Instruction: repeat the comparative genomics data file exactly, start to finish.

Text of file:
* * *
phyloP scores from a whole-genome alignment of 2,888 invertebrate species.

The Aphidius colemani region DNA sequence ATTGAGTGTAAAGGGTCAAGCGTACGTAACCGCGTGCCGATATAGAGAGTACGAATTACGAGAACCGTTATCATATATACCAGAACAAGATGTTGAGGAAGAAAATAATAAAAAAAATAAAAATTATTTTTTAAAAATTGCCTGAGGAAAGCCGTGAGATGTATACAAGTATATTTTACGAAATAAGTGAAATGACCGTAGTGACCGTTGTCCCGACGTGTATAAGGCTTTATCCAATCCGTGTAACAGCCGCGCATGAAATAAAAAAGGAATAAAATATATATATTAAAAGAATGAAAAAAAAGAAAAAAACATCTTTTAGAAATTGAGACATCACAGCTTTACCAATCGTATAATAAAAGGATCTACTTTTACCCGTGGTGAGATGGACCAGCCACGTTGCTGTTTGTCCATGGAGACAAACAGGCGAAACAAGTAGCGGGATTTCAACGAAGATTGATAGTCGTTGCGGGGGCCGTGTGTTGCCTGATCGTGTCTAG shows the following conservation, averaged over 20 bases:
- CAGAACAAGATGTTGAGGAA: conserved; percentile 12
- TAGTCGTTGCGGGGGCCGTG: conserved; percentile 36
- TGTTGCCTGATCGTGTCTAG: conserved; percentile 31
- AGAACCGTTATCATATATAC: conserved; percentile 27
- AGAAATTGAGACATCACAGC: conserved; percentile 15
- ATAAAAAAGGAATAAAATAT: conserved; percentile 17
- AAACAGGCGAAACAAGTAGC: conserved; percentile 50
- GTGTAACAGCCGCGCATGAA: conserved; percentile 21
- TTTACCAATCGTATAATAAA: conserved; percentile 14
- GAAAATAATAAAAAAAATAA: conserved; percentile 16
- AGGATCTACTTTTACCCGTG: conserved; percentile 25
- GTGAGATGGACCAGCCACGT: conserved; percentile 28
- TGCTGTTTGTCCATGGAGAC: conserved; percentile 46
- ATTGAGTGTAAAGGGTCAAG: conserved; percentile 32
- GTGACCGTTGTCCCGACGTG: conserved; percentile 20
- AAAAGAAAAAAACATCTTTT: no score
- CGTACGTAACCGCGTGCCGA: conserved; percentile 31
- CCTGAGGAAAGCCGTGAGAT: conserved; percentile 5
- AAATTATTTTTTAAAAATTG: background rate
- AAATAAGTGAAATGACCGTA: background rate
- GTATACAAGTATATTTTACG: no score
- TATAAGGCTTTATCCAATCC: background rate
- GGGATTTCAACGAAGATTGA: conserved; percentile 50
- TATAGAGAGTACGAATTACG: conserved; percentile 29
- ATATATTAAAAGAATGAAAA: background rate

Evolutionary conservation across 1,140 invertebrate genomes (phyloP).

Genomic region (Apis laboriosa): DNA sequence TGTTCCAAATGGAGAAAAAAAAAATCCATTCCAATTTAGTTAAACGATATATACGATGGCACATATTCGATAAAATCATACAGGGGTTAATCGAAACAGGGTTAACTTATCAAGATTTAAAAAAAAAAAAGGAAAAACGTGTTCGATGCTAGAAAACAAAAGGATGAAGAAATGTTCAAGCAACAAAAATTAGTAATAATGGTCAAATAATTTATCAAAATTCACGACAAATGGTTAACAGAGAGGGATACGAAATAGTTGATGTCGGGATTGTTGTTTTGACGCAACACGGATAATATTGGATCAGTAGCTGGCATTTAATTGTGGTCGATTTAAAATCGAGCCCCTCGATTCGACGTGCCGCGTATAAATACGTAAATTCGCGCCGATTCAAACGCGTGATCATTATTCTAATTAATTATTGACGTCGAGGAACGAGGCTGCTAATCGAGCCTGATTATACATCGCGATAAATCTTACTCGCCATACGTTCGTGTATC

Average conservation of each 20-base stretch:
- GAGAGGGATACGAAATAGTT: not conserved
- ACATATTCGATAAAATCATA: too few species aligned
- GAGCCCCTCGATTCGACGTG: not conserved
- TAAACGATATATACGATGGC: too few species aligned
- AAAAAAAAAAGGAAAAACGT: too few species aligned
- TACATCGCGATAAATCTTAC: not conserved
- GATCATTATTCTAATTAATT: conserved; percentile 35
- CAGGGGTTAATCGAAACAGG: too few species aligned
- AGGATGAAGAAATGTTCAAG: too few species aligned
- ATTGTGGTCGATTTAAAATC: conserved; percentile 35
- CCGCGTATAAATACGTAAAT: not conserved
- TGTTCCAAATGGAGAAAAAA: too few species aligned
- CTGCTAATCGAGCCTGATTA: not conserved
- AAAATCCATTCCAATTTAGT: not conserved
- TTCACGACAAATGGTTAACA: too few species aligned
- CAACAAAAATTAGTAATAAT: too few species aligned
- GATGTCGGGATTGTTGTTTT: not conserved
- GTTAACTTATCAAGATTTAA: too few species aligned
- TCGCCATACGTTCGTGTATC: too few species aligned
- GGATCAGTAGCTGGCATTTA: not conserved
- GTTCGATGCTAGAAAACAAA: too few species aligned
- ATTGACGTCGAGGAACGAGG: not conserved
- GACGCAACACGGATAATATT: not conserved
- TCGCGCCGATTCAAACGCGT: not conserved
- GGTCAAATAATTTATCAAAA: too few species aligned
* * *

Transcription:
phyloP scores from a whole-genome alignment of 2,888 invertebrate species.

The Aphidius colemani region DNA sequence ATTGAGTGTAAAGGGTCAAGCGTACGTAACCGCGTGCCGATATAGAGAGTACGAATTACGAGAACCGTTATCATATATACCAGAACAAGATGTTGAGGAAGAAAATAATAAAAAAAATAAAAATTATTTTTTAAAAATTGCCTGAGGAAAGCCGTGAGATGTATACAAGTATATTTTACGAAATAAGTGAAATGACCGTAGTGACCGTTGTCCCGACGTGTATAAGGCTTTATCCAATCCGTGTAACAGCCGCGCATGAAATAAAAAAGGAATAAAATATATATATTAAAAGAATGAAAAAAAAGAAAAAAACATCTTTTAGAAATTGAGACATCACAGCTTTACCAATCGTATAATAAAAGGATCTACTTTTACCCGTGGTGAGATGGACCAGCCACGTTGCTGTTTGTCCATGGAGACAAACAGGCGAAACAAGTAGCGGGATTTCAACGAAGATTGATAGTCGTTGCGGGGGCCGTGTGTTGCCTGATCGTGTCTAG shows the following conservation, averaged over 20 bases:
- CAGAACAAGATGTTGAGGAA: conserved; percentile 12
- TAGTCGTTGCGGGGGCCGTG: conserved; percentile 36
- TGTTGCCTGATCGTGTCTAG: conserved; percentile 31
- AGAACCGTTATCATATATAC: conserved; percentile 27
- AGAAATTGAGACATCACAGC: conserved; percentile 15
- ATAAAAAAGGAATAAAATAT: conserved; percentile 17
- AAACAGGCGAAACAAGTAGC: conserved; percentile 50
- GTGTAACAGCCGCGCATGAA: conserved; percentile 21
- TTTACCAATCGTATAATAAA: conserved; percentile 14
- GAAAATAATAAAAAAAATAA: conserved; percentile 16
- AGGATCTACTTTTACCCGTG: conserved; percentile 25
- GTGAGATGGACCAGCCACGT: conserved; percentile 28
- TGCTGTTTGTCCATGGAGAC: conserved; percentile 46
- ATTGAGTGTAAAGGGTCAAG: conserved; percentile 32
- GTGACCGTTGTCCCGACGTG: conserved; percentile 20
- AAAAGAAAAAAACATCTTTT: no score
- CGTACGTAACCGCGTGCCGA: conserved; percentile 31
- CCTGAGGAAAGCCGTGAGAT: conserved; percentile 5
- AAATTATTTTTTAAAAATTG: background rate
- AAATAAGTGAAATGACCGTA: background rate
- GTATACAAGTATATTTTACG: no score
- TATAAGGCTTTATCCAATCC: background rate
- GGGATTTCAACGAAGATTGA: conserved; percentile 50
- TATAGAGAGTACGAATTACG: conserved; percentile 29
- ATATATTAAAAGAATGAAAA: background rate

Evolutionary conservation across 1,140 invertebrate genomes (phyloP).

Genomic region (Apis laboriosa): DNA sequence TGTTCCAAATGGAGAAAAAAAAAATCCATTCCAATTTAGTTAAACGATATATACGATGGCACATATTCGATAAAATCATACAGGGGTTAATCGAAACAGGGTTAACTTATCAAGATTTAAAAAAAAAAAAGGAAAAACGTGTTCGATGCTAGAAAACAAAAGGATGAAGAAATGTTCAAGCAACAAAAATTAGTAATAATGGTCAAATAATTTATCAAAATTCACGACAAATGGTTAACAGAGAGGGATACGAAATAGTTGATGTCGGGATTGTTGTTTTGACGCAACACGGATAATATTGGATCAGTAGCTGGCATTTAATTGTGGTCGATTTAAAATCGAGCCCCTCGATTCGACGTGCCGCGTATAAATACGTAAATTCGCGCCGATTCAAACGCGTGATCATTATTCTAATTAATTATTGACGTCGAGGAACGAGGCTGCTAATCGAGCCTGATTATACATCGCGATAAATCTTACTCGCCATACGTTCGTGTATC

Average conservation of each 20-base stretch:
- GAGAGGGATACGAAATAGTT: not conserved
- ACATATTCGATAAAATCATA: too few species aligned
- GAGCCCCTCGATTCGACGTG: not conserved
- TAAACGATATATACGATGGC: too few species aligned
- AAAAAAAAAAGGAAAAACGT: too few species aligned
- TACATCGCGATAAATCTTAC: not conserved
- GATCATTATTCTAATTAATT: conserved; percentile 35
- CAGGGGTTAATCGAAACAGG: too few species aligned
- AGGATGAAGAAATGTTCAAG: too few species aligned
- ATTGTGGTCGATTTAAAATC: conserved; percentile 35
- CCGCGTATAAATACGTAAAT: not conserved
- TGTTCCAAATGGAGAAAAAA: too few species aligned
- CTGCTAATCGAGCCTGATTA: not conserved
- AAAATCCATTCCAATTTAGT: not conserved
- TTCACGACAAATGGTTAACA: too few species aligned
- CAACAAAAATTAGTAATAAT: too few species aligned
- GATGTCGGGATTGTTGTTTT: not conserved
- GTTAACTTATCAAGATTTAA: too few species aligned
- TCGCCATACGTTCGTGTATC: too few species aligned
- GGATCAGTAGCTGGCATTTA: not conserved
- GTTCGATGCTAGAAAACAAA: too few species aligned
- ATTGACGTCGAGGAACGAGG: not conserved
- GACGCAACACGGATAATATT: not conserved
- TCGCGCCGATTCAAACGCGT: not conserved
- GGTCAAATAATTTATCAAAA: too few species aligned